World Machine 2.3 Ready for Christmas?

Hi folks,

Just wanted to mention that code changes are essentially complete for 2.3. I was originally hoping to have it released by Christmas time, but it looks like it will slip that a little bit.

Mostly, because I am trying to include some additional resources such as new macros and example files. Many of these reflect common questions or scenarios addressed on the forums over the years, so I figure it makes sense to make these available to everyone included in the default distribution.

For example, here’s an image from a newly included example file demonstrating how to create a volcano:


The example above demonstrates how to place a single “hero” mountain onto the terrain, as well as punching a crater into the top of it and simulating lava flow with the snow device.

Merry Christmas to all!

June Update

So, what’s been percolating behind the scenes in the past while with World Machine?

Mostly things like bugfixing, business-side, and other custom work. I believe that 2.3 Beta-3 is starting to achieve very solid status; there are only a few more things I want to get into line before final release.

I’m writing here, however, about a new feature. Even though I’ve sworn to myself to feature-freeze 2.3, I find that the allure of working on a few small things from the feature-request backlog sometimes gets to be too much. Which explains the reason for this post…

Take a look at this screen capture straight out of World Machine:

There’s nothing obviously strange about this image, but it’s showing off a couple very cool new features that, despite being small, will revolutionize the way people texture with World Machine.

In particular, this image is using the new Colorizer tool to create custom textures. The existing Colorizer was only ever meant to simply allow you to use the built-in colortables in your texturing schemes. That can be useful, but is of only limited power.

The new colorizer allows you to quickly create custom RGB gradients. But far from simply using them as a height-color lookup table, in my experiments so far I’ve found them to be indispensible for practically every texturing purpose. Any time you want to vary color based on a heightfield, the new colorizer is now your go-to tool. Whether that means a gradient based on height, slope, erosion status, or practically anything else — being able to quickly map your input to a custom set of colors is huge.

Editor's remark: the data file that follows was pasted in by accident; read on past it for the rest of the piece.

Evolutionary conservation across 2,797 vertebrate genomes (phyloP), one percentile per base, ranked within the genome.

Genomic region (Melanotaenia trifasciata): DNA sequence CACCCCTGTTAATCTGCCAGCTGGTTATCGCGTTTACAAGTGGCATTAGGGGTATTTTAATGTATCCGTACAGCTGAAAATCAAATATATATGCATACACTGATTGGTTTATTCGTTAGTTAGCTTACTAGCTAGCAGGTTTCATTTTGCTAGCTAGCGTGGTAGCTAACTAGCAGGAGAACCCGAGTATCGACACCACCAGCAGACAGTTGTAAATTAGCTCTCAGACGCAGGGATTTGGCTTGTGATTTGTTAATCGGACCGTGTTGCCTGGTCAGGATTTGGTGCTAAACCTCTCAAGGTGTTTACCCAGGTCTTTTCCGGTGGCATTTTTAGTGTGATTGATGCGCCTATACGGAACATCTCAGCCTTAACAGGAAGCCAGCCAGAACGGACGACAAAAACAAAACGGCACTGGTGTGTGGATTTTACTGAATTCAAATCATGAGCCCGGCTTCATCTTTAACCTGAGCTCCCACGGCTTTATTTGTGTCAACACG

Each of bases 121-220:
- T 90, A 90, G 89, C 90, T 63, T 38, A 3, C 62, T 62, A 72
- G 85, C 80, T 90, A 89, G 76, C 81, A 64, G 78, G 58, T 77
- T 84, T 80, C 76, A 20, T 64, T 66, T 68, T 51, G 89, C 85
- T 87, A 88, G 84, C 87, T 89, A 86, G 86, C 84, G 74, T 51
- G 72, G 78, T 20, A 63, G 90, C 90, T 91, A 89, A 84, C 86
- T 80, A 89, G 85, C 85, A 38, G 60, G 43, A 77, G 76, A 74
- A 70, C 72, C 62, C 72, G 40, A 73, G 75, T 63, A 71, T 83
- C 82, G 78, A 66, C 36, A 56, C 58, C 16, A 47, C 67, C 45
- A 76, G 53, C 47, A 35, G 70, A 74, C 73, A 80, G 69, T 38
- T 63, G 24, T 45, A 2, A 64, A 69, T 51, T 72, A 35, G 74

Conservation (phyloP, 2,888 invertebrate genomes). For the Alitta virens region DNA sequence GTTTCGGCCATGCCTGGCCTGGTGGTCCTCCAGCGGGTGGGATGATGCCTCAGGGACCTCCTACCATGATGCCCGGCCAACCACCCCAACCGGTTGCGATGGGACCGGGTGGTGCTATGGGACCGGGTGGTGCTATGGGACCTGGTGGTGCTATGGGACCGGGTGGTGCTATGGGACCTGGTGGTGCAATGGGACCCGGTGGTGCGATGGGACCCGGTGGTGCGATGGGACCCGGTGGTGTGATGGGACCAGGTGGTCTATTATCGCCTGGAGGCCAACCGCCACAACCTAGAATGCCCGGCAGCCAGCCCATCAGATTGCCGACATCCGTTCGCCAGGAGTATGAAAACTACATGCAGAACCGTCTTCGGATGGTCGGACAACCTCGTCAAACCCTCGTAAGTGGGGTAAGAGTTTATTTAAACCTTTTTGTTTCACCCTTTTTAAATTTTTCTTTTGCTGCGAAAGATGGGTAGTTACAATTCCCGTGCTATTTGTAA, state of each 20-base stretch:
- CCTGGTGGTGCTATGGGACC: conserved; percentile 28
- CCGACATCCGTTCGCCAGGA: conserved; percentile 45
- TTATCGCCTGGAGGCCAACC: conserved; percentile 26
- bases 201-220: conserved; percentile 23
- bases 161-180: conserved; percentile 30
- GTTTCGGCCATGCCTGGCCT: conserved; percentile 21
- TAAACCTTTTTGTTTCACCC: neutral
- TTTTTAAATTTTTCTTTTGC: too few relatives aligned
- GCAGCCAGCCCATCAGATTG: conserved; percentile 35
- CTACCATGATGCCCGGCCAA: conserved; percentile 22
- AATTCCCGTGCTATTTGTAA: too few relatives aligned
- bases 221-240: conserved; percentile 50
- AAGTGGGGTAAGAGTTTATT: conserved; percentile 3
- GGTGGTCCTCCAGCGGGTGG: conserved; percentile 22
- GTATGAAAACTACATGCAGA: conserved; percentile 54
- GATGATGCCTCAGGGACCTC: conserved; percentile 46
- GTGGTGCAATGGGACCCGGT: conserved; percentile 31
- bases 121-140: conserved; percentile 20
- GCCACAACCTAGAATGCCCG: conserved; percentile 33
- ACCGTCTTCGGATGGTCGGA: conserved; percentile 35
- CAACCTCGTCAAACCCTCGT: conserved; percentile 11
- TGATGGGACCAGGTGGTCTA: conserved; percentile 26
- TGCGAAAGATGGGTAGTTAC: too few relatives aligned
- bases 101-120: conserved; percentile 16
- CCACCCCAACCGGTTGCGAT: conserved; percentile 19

In particular, in the image above I created a rough grassy pattern using a couple noise devices, then drove a colorizer with it to get a nice mottled grasslands color set. I did the same thing for the dirty areas, then Choose between the two based on slope/erosion data.

One other last interesting trick:  You may notice there’s alot of “rough” feel to the surface; I plugged a small collection of nodes together to effectively combine the texture with a surface texture heightmap and bake the resulting light+bump map into the surface texture. This is a cheap, but fun, hack.


To Crash, or not to Crash..

Hi folks,

I just realized that its been a while since I last posted here, so I figured I had best make an  update!

There’s been lots of work being done but not much visible progress lately. Partially this is because I’ve been doing a fair bit of work not directly related to the main  World Machine codebase  lately. However, more important is the fact that I’ve been doing lots of work in the last few months or so in improving the error handling of World Machine.

WM never really has handled error conditions particularly well; your answer to asking to do something beyond its capabilities was almost always a crash. The crash reporting handler in the last beta was the first step in refining things. For this next beta, enormous amounts of work have been put in to make World Machine maintain stability, recover gracefully, and inform you properly when things don’t go according to plan. This is particularly true of memory handling; My goal for the next beta is that you will be unable to make WM crash no matter what you ask of it! (Whether this is achieved will remain to be seen..)

The latest 'Behind the Scenes' news from Stephen, the author of World Machine